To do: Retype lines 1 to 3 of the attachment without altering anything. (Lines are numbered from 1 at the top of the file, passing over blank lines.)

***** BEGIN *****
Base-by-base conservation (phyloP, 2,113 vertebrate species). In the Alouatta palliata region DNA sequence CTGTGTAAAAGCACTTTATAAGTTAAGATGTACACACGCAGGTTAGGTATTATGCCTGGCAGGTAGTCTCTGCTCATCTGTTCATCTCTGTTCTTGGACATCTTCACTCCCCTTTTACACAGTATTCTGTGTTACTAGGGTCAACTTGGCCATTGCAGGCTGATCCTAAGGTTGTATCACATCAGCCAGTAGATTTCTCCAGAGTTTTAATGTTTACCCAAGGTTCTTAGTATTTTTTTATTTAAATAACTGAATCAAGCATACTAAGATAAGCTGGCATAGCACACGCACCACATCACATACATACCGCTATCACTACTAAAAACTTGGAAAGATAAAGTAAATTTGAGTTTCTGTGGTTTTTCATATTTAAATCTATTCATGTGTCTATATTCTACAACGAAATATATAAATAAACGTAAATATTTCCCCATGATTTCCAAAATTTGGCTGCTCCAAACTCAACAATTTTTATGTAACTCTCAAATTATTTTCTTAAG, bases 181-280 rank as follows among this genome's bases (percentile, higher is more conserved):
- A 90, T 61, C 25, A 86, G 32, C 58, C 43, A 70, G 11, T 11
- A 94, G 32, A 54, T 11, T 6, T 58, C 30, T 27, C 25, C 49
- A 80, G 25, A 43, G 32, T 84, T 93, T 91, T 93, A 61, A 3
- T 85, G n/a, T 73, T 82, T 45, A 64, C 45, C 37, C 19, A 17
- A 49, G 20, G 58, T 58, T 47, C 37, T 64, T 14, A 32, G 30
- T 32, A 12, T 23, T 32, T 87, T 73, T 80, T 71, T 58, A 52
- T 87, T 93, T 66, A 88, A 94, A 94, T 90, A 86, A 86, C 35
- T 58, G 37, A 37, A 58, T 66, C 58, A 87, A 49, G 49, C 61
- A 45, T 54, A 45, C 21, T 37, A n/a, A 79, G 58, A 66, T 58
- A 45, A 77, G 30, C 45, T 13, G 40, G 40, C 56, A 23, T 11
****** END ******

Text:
Base-by-base conservation (phyloP, 2,113 vertebrate species). In the Alouatta palliata region DNA sequence CTGTGTAAAAGCACTTTATAAGTTAAGATGTACACACGCAGGTTAGGTATTATGCCTGGCAGGTAGTCTCTGCTCATCTGTTCATCTCTGTTCTTGGACATCTTCACTCCCCTTTTACACAGTATTCTGTGTTACTAGGGTCAACTTGGCCATTGCAGGCTGATCCTAAGGTTGTATCACATCAGCCAGTAGATTTCTCCAGAGTTTTAATGTTTACCCAAGGTTCTTAGTATTTTTTTATTTAAATAACTGAATCAAGCATACTAAGATAAGCTGGCATAGCACACGCACCACATCACATACATACCGCTATCACTACTAAAAACTTGGAAAGATAAAGTAAATTTGAGTTTCTGTGGTTTTTCATATTTAAATCTATTCATGTGTCTATATTCTACAACGAAATATATAAATAAACGTAAATATTTCCCCATGATTTCCAAAATTTGGCTGCTCCAAACTCAACAATTTTTATGTAACTCTCAAATTATTTTCTTAAG, bases 181-280 rank as follows among this genome's bases (percentile, higher is more conserved):
- A 90, T 61, C 25, A 86, G 32, C 58, C 43, A 70, G 11, T 11
- A 94, G 32, A 54, T 11, T 6, T 58, C 30, T 27, C 25, C 49